Dir Gareth Tunley, UK 2017 On UK release from 4 August
Having travelled down to London from the north of England, homicide detective Chris (Tom Meeten) is briefed by a colleague at a house where a double murder has occurred. Nothing unusual about that – except both victims continued to move towards their assailant even after they had been shot in the head. The only suspect is an estate agent who is receiving psychiatric care. Chris goes undercover at the same psychotherapist’s to try to steal a glance at the man’s notes in the hope of tracking him down. However, as Chris attends session after session, he starts to question his own life – what he is doing, why is he doing it – and even who he is.
There’s a great conceit at the core of The Ghoul: is our hero the man he imagines himself to be or the man whose identity he is trying to forget? It’s a variation on a classic theme – identity crisis – which is present in works as diverse as Hamlet and Philip K Dick’s A Scanner Darkly. In the former, Shakespeare asks us to consider whether Hamlet is mad with grief, or merely pretending, or whether he goes mad as a result of pretending to be so. In Dick’s book, undercover narcotics detective Bob Arctor finds himself developing a split personality as a result of the mind-bending nature of his work.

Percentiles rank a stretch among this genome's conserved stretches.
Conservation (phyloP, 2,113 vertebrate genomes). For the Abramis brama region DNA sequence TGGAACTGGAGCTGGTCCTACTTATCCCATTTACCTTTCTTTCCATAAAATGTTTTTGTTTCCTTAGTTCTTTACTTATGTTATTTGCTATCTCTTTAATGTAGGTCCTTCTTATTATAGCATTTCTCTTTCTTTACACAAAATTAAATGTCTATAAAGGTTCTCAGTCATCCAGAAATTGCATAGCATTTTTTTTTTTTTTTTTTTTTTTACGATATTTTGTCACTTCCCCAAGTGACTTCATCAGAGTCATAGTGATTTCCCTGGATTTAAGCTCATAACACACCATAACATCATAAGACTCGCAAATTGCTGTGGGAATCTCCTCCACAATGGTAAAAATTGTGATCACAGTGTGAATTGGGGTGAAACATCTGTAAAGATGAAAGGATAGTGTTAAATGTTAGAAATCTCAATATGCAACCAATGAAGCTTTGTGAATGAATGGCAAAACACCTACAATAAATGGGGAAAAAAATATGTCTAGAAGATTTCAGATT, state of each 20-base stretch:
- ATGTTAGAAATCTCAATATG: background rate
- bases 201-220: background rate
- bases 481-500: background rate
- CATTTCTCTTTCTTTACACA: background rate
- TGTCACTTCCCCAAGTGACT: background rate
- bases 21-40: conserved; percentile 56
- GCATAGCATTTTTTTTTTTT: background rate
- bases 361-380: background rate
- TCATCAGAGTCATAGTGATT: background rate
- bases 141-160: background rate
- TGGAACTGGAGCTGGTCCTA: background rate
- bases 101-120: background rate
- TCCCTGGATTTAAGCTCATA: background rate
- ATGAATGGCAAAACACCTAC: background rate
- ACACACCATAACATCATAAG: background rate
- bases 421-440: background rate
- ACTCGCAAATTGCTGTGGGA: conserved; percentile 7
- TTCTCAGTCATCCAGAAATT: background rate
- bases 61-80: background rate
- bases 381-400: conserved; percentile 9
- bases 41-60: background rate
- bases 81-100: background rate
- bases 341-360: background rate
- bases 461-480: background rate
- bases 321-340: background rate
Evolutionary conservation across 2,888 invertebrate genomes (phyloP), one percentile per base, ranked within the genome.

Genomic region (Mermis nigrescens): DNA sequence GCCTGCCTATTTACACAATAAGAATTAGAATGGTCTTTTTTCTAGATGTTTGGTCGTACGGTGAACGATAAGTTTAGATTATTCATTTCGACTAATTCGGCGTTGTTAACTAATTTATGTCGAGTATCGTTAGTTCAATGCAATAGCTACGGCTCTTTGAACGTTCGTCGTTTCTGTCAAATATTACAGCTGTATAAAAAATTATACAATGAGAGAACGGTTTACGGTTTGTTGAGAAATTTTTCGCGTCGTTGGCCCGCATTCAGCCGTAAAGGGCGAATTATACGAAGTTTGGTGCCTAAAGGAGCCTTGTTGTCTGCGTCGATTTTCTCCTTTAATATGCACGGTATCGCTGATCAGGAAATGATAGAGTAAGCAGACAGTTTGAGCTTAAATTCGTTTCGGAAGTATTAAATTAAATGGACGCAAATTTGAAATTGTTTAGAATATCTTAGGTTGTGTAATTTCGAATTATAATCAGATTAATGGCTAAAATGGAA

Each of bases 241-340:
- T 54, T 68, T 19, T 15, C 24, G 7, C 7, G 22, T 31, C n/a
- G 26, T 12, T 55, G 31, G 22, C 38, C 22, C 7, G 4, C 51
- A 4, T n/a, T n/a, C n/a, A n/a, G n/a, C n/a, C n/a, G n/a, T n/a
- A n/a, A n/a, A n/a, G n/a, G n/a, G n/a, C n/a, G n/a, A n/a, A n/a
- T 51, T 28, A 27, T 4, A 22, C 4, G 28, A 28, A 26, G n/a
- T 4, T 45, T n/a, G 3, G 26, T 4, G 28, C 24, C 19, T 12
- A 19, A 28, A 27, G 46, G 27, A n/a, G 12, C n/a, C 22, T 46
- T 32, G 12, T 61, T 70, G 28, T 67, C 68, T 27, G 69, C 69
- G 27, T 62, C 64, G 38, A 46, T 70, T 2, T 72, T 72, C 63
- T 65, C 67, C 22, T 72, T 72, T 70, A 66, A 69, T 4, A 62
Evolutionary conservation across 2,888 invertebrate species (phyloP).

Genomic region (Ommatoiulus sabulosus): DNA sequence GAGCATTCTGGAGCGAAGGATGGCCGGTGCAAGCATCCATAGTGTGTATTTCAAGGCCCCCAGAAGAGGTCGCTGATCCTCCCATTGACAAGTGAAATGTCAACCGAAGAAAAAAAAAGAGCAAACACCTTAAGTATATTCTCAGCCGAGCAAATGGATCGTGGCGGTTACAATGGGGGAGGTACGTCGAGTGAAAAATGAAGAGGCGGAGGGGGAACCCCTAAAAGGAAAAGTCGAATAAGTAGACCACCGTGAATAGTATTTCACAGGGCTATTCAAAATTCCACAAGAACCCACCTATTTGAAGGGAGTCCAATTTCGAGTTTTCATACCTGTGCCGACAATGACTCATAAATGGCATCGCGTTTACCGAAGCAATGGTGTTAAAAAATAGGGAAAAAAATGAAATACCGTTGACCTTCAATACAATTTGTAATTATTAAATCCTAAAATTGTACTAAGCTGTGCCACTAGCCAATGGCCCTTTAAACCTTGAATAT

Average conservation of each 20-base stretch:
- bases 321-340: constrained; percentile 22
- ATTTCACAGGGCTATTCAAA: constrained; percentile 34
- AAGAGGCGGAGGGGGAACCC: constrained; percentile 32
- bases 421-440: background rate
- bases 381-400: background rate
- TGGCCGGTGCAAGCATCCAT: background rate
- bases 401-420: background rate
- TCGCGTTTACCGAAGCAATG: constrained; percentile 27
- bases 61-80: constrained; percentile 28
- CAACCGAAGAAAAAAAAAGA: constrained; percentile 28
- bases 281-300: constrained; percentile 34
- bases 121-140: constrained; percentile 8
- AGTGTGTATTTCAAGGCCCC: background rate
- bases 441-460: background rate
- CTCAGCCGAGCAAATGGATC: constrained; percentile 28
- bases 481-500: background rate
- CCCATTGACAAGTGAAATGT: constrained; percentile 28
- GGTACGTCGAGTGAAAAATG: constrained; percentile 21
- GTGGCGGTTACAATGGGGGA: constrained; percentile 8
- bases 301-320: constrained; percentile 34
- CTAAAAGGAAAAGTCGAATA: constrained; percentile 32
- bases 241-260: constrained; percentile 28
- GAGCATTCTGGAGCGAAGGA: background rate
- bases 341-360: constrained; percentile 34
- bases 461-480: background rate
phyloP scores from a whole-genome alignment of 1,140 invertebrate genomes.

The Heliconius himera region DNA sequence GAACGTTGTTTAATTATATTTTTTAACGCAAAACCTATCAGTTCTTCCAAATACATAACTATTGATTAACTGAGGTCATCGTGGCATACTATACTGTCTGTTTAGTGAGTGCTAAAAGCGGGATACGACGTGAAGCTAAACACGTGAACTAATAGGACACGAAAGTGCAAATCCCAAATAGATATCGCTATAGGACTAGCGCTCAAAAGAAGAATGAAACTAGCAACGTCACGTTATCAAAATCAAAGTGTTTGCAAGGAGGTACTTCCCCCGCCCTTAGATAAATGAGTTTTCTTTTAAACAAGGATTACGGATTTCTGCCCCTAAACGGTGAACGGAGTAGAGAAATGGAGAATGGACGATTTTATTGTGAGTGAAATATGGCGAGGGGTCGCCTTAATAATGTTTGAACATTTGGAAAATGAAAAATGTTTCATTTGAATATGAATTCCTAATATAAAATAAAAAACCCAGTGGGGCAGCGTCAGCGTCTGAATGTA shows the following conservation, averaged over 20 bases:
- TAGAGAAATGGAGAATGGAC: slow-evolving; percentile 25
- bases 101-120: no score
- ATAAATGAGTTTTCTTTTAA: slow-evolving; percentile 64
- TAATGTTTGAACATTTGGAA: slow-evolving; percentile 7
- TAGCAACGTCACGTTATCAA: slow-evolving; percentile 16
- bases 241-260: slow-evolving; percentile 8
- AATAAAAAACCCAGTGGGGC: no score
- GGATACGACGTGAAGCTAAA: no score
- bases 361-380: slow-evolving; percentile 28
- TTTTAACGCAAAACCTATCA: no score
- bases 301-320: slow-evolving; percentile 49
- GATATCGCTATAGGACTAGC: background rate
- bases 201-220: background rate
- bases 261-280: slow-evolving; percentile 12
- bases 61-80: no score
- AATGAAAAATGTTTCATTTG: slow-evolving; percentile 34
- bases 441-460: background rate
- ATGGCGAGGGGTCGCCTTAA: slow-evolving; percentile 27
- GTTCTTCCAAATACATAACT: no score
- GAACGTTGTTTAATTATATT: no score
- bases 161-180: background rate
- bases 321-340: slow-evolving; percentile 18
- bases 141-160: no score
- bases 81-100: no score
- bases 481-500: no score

When his psychotherapist is taken ill, Chris is advised to see Professor Morland (the wonderfully creepy Geoffrey McGivern). Morland is a quite different type of shrink: matey, chatty and with a disconcertingly encyclopedic knowledge of the occult. They take walks together in the woods where Morland delights in pointing out the cosmic significance of the locations they visit. But, as you might have guessed, Morland is not all that he seems.
This part of the film is where it shifts from being a psychological thriller into something else altogether. The occult and mythological references take it from the interesting but familiar into the realms of the deeply mysterious. The foreboding sense of being under threat from ancient and unknowable forces reminded me of the excellent first season of the US crime drama True Detective – and praise doesn’t come much higher than that from me.
There are flaws, of course, but they are minor. The final 20-odd minutes are something of an anticlimax, but having said that the film does manage to sustain its unsettling tone to the end. Overall, this is an intriguing drama with a terrific central idea and which isn’t content to take up residence in any particular genre. Rather like executive producer Ben Wheatley’s Kill List, it starts off in one direction only to wrong-foot the viewer and subtly move off in another. Not only that but it does so in a way which, despite the fantastic and bizarre subject matter, does in a way which keeps the whole enterprise grounded in a recognisable and yet disturbed reality. Recommended.